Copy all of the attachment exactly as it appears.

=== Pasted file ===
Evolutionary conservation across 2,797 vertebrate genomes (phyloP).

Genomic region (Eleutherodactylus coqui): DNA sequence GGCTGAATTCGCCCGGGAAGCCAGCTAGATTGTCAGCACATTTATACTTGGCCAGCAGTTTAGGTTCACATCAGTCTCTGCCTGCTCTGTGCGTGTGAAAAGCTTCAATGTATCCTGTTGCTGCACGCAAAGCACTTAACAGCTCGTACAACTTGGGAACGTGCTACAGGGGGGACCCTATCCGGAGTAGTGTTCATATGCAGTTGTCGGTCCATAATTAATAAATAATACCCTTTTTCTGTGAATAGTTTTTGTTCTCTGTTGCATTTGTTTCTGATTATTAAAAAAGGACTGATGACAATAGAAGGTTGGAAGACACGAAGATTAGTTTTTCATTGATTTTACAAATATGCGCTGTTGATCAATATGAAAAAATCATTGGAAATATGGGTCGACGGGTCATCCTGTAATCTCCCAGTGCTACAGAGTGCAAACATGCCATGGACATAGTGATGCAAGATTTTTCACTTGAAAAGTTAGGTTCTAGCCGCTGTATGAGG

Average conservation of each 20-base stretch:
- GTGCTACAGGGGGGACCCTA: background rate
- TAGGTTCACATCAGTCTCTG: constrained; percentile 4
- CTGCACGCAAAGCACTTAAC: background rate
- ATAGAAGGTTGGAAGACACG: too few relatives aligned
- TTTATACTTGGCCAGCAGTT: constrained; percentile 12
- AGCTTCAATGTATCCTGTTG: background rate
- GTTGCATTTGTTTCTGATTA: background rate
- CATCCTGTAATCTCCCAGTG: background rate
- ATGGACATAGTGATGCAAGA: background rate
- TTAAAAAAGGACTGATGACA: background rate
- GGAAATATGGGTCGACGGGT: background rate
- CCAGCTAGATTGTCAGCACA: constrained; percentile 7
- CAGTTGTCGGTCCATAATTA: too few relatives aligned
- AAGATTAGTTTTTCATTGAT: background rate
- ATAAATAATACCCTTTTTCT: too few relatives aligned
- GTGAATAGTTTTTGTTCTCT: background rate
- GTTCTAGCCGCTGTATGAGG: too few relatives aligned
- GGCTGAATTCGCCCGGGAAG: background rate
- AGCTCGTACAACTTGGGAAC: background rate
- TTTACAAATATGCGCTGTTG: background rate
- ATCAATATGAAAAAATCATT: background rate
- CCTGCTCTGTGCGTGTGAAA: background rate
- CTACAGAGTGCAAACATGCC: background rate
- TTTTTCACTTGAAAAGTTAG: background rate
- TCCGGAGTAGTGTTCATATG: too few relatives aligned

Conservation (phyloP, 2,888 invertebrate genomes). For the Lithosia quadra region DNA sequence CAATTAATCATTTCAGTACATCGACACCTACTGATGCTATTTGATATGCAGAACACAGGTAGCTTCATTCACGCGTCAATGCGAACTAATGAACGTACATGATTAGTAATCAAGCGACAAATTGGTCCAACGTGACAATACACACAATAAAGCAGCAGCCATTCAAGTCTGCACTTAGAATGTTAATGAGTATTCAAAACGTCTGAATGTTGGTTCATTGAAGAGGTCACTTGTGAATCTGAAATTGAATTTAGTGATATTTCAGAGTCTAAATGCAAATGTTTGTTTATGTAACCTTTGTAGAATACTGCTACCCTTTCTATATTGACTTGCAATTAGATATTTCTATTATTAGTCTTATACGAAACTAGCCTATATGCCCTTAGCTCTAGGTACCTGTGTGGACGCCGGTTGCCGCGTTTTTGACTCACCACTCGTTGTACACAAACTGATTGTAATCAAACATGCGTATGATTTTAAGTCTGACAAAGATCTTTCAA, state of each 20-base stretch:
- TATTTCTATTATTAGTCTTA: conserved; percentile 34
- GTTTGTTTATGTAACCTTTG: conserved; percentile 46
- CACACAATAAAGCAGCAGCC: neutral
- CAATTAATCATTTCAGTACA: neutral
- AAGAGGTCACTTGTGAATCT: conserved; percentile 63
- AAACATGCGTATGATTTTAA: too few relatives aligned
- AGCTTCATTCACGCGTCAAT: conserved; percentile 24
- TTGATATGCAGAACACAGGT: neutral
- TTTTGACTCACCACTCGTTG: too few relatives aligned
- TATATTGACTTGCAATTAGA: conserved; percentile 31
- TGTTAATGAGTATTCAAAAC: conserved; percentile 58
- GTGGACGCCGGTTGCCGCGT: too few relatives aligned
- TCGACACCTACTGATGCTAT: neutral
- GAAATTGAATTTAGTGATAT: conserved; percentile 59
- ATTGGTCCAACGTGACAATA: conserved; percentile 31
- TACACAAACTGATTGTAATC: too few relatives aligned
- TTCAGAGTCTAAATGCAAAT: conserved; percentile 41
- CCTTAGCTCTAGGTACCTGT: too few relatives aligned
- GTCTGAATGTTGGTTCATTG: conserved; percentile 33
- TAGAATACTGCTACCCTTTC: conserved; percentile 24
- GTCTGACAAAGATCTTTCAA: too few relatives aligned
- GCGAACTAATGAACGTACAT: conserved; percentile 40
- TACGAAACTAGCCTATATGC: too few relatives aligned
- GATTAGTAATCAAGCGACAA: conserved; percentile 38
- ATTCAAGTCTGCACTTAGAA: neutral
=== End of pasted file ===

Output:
Evolutionary conservation across 2,797 vertebrate genomes (phyloP).

Genomic region (Eleutherodactylus coqui): DNA sequence GGCTGAATTCGCCCGGGAAGCCAGCTAGATTGTCAGCACATTTATACTTGGCCAGCAGTTTAGGTTCACATCAGTCTCTGCCTGCTCTGTGCGTGTGAAAAGCTTCAATGTATCCTGTTGCTGCACGCAAAGCACTTAACAGCTCGTACAACTTGGGAACGTGCTACAGGGGGGACCCTATCCGGAGTAGTGTTCATATGCAGTTGTCGGTCCATAATTAATAAATAATACCCTTTTTCTGTGAATAGTTTTTGTTCTCTGTTGCATTTGTTTCTGATTATTAAAAAAGGACTGATGACAATAGAAGGTTGGAAGACACGAAGATTAGTTTTTCATTGATTTTACAAATATGCGCTGTTGATCAATATGAAAAAATCATTGGAAATATGGGTCGACGGGTCATCCTGTAATCTCCCAGTGCTACAGAGTGCAAACATGCCATGGACATAGTGATGCAAGATTTTTCACTTGAAAAGTTAGGTTCTAGCCGCTGTATGAGG

Average conservation of each 20-base stretch:
- GTGCTACAGGGGGGACCCTA: background rate
- TAGGTTCACATCAGTCTCTG: constrained; percentile 4
- CTGCACGCAAAGCACTTAAC: background rate
- ATAGAAGGTTGGAAGACACG: too few relatives aligned
- TTTATACTTGGCCAGCAGTT: constrained; percentile 12
- AGCTTCAATGTATCCTGTTG: background rate
- GTTGCATTTGTTTCTGATTA: background rate
- CATCCTGTAATCTCCCAGTG: background rate
- ATGGACATAGTGATGCAAGA: background rate
- TTAAAAAAGGACTGATGACA: background rate
- GGAAATATGGGTCGACGGGT: background rate
- CCAGCTAGATTGTCAGCACA: constrained; percentile 7
- CAGTTGTCGGTCCATAATTA: too few relatives aligned
- AAGATTAGTTTTTCATTGAT: background rate
- ATAAATAATACCCTTTTTCT: too few relatives aligned
- GTGAATAGTTTTTGTTCTCT: background rate
- GTTCTAGCCGCTGTATGAGG: too few relatives aligned
- GGCTGAATTCGCCCGGGAAG: background rate
- AGCTCGTACAACTTGGGAAC: background rate
- TTTACAAATATGCGCTGTTG: background rate
- ATCAATATGAAAAAATCATT: background rate
- CCTGCTCTGTGCGTGTGAAA: background rate
- CTACAGAGTGCAAACATGCC: background rate
- TTTTTCACTTGAAAAGTTAG: background rate
- TCCGGAGTAGTGTTCATATG: too few relatives aligned

Conservation (phyloP, 2,888 invertebrate genomes). For the Lithosia quadra region DNA sequence CAATTAATCATTTCAGTACATCGACACCTACTGATGCTATTTGATATGCAGAACACAGGTAGCTTCATTCACGCGTCAATGCGAACTAATGAACGTACATGATTAGTAATCAAGCGACAAATTGGTCCAACGTGACAATACACACAATAAAGCAGCAGCCATTCAAGTCTGCACTTAGAATGTTAATGAGTATTCAAAACGTCTGAATGTTGGTTCATTGAAGAGGTCACTTGTGAATCTGAAATTGAATTTAGTGATATTTCAGAGTCTAAATGCAAATGTTTGTTTATGTAACCTTTGTAGAATACTGCTACCCTTTCTATATTGACTTGCAATTAGATATTTCTATTATTAGTCTTATACGAAACTAGCCTATATGCCCTTAGCTCTAGGTACCTGTGTGGACGCCGGTTGCCGCGTTTTTGACTCACCACTCGTTGTACACAAACTGATTGTAATCAAACATGCGTATGATTTTAAGTCTGACAAAGATCTTTCAA, state of each 20-base stretch:
- TATTTCTATTATTAGTCTTA: conserved; percentile 34
- GTTTGTTTATGTAACCTTTG: conserved; percentile 46
- CACACAATAAAGCAGCAGCC: neutral
- CAATTAATCATTTCAGTACA: neutral
- AAGAGGTCACTTGTGAATCT: conserved; percentile 63
- AAACATGCGTATGATTTTAA: too few relatives aligned
- AGCTTCATTCACGCGTCAAT: conserved; percentile 24
- TTGATATGCAGAACACAGGT: neutral
- TTTTGACTCACCACTCGTTG: too few relatives aligned
- TATATTGACTTGCAATTAGA: conserved; percentile 31
- TGTTAATGAGTATTCAAAAC: conserved; percentile 58
- GTGGACGCCGGTTGCCGCGT: too few relatives aligned
- TCGACACCTACTGATGCTAT: neutral
- GAAATTGAATTTAGTGATAT: conserved; percentile 59
- ATTGGTCCAACGTGACAATA: conserved; percentile 31
- TACACAAACTGATTGTAATC: too few relatives aligned
- TTCAGAGTCTAAATGCAAAT: conserved; percentile 41
- CCTTAGCTCTAGGTACCTGT: too few relatives aligned
- GTCTGAATGTTGGTTCATTG: conserved; percentile 33
- TAGAATACTGCTACCCTTTC: conserved; percentile 24
- GTCTGACAAAGATCTTTCAA: too few relatives aligned
- GCGAACTAATGAACGTACAT: conserved; percentile 40
- TACGAAACTAGCCTATATGC: too few relatives aligned
- GATTAGTAATCAAGCGACAA: conserved; percentile 38
- ATTCAAGTCTGCACTTAGAA: neutral